Day 1: Arrival in Tel Aviv
I was wondering what it would be like. It’s about 20 years since I was here. I remember the long drive from Tel Aviv airport all those years ago. Alongside the road there were relics of the Yom Kippur War – rusting tanks and the like. There to remind people of what war can do to people and to encourage a new peace, if I remember correctly, these relics stood out against the softer landscape of Israel. But not today. Today the drive from Tel Aviv, through Jerusalem and on to Bethlehem is contoured by walls. Crafted, architectured walls to keep the right people in the right place and the wrong people in the right place.
I found it staggering. I know walls, of course. You can’t live in Belfast and not know walls. But these walls cut through communities, cut through peoples lives, influence and dominate lives in a way that I haven’t seen before. It occurred to me, as I listened to the taxi driver, that when we attempt to ghettoize others we are ghettoising our own spirits too. Hemming people in, putting them where we know they will be, keeping them apart, puts them in a place from which we fear them. We fear the possibility of a day when they will burst from their ghettos and make us pay for what we have done. So the natural instinct has to be to further ghettoize them so they will not be a danger to us. Minds and spirits become cut off from each other and the human family is, both literally and emotionally, divided.
The rusting vehicles beside the road didn’t do their job. They were to serve as a reminder of what human beings can do each other. It was not enough. It is a stark warning. Unless something is done to remake relationships after violence then there will be return. Reminders of what is past are not enough to stem the bleed into inhumanity in the future. There has to be something else to resist the human tendency to protect self by dominating, oppressing or victimising others. The work is deep and slow but essential.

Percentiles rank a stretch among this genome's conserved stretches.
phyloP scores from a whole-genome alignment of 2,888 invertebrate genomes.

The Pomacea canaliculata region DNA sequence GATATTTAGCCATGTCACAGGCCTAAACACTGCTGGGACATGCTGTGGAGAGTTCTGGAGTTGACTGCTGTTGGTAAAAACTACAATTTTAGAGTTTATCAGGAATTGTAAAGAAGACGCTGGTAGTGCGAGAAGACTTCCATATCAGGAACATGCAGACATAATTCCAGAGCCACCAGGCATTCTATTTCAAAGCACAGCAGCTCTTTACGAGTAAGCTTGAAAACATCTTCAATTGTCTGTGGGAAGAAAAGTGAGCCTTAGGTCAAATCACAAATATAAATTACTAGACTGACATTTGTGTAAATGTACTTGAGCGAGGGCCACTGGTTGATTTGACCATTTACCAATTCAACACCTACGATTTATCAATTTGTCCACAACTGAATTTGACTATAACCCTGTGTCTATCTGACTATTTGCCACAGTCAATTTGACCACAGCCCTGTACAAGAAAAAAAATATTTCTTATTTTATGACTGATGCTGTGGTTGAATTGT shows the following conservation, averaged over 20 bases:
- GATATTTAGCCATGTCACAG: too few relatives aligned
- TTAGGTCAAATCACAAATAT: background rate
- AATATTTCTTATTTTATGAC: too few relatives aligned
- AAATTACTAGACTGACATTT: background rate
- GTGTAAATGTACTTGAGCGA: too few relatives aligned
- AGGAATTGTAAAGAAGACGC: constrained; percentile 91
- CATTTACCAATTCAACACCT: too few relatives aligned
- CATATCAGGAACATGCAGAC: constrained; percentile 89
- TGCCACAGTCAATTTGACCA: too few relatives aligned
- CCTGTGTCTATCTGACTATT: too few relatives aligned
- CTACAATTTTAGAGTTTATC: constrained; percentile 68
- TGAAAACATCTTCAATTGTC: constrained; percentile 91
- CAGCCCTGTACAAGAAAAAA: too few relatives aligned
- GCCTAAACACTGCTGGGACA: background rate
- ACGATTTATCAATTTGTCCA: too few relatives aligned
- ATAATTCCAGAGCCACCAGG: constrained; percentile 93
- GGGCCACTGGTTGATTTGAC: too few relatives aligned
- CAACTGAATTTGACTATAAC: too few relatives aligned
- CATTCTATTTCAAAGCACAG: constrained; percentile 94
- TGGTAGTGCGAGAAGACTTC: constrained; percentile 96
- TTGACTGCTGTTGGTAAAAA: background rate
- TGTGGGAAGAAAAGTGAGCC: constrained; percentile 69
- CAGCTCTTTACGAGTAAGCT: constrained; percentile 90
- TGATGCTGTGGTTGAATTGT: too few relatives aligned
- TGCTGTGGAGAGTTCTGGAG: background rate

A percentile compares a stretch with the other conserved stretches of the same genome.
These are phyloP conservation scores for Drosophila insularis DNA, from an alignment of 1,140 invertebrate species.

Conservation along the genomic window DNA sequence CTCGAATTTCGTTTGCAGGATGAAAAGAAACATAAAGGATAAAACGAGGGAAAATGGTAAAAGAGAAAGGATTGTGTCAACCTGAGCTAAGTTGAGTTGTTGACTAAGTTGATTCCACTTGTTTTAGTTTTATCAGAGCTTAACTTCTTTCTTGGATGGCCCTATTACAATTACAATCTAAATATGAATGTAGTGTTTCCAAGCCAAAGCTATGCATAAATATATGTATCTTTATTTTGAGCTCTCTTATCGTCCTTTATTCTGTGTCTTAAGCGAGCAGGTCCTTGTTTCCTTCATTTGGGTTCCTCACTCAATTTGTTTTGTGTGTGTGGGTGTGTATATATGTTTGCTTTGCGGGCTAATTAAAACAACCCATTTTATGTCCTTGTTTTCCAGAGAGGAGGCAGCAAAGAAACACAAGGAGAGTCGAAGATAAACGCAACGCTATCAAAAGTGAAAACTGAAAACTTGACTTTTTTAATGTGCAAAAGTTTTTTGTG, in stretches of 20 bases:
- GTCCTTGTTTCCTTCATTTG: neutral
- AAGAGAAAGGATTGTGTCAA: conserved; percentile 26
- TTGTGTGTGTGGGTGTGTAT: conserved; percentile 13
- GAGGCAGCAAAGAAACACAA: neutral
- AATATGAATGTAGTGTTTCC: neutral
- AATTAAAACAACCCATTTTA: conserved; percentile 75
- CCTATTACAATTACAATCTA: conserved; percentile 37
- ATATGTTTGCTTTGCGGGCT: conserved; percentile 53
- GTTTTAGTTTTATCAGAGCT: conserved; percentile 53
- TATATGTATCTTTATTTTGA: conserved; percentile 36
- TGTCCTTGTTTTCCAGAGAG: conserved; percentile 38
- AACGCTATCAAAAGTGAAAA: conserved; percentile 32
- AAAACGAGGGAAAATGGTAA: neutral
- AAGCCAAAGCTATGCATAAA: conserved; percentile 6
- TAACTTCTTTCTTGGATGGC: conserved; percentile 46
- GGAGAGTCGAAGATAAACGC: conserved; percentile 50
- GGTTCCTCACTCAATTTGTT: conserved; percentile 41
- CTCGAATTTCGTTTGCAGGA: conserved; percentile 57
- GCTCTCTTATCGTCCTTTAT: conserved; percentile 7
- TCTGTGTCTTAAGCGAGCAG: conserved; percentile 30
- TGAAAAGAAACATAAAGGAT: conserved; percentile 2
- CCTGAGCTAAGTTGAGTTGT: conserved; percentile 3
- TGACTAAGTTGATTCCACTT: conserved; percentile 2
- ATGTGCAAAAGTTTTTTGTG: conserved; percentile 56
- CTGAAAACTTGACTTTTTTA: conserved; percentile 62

The Biblical teaching about Christ as the well-breaker screams into play. Here is a message about peace between peoples but also of peace for all people, whether they be believers of not. It is not enough for Christian people to stand with each other. Christian people, sharing the ministry of Jesus Christ, have everyone in view.
Christ has made peace between Jews and Gentiles, and he has united us by breaking down the wall of hatred that separated us. Christ gave his own body 15 to destroy the Law of Moses with all its rules and commands. He even brought Jews and Gentiles together as though we were only one person, when he united us in peace. 16 On the cross Christ did away with our hatred for each other. He also made peace between us and God by uniting Jews and Gentiles in one body. 17 Christ came and preached peace to you Gentiles, who were far from God, and peace to us Jews, who were near God. 18 And because of Christ, all of us can come to the Father by the same Spirit. Ephesians 2 14-18
While Christians may and should view themselves as one in Christ we also face the calling to preach peace to all, and that means living peace with and for all. Walls separate and build up hatred. They destroy human community and undignify both the builder and the enclosed. The dynamics of human relationships have to be considered within the political arrangements we make, supposedly to sustain us. If they are not then the walls which divide become the walls by which we pressure cooker difference to the point of explosion.
I missed those rusty tanks by the road. They had so much to say about remembering how not to be with each other. The walls, beautifully architectured and all as they are, spoke of hopelessness and separation and the affront to human dignity on both sides. As I write there is trouble in the street outside the hotel – tear gas, soldiers in a stand off, young men throwing stones, loud music to raise the temperature. The walls aren’t doing the job. Human dignity, persisting in the quality of human relationships, needs to take centre stage.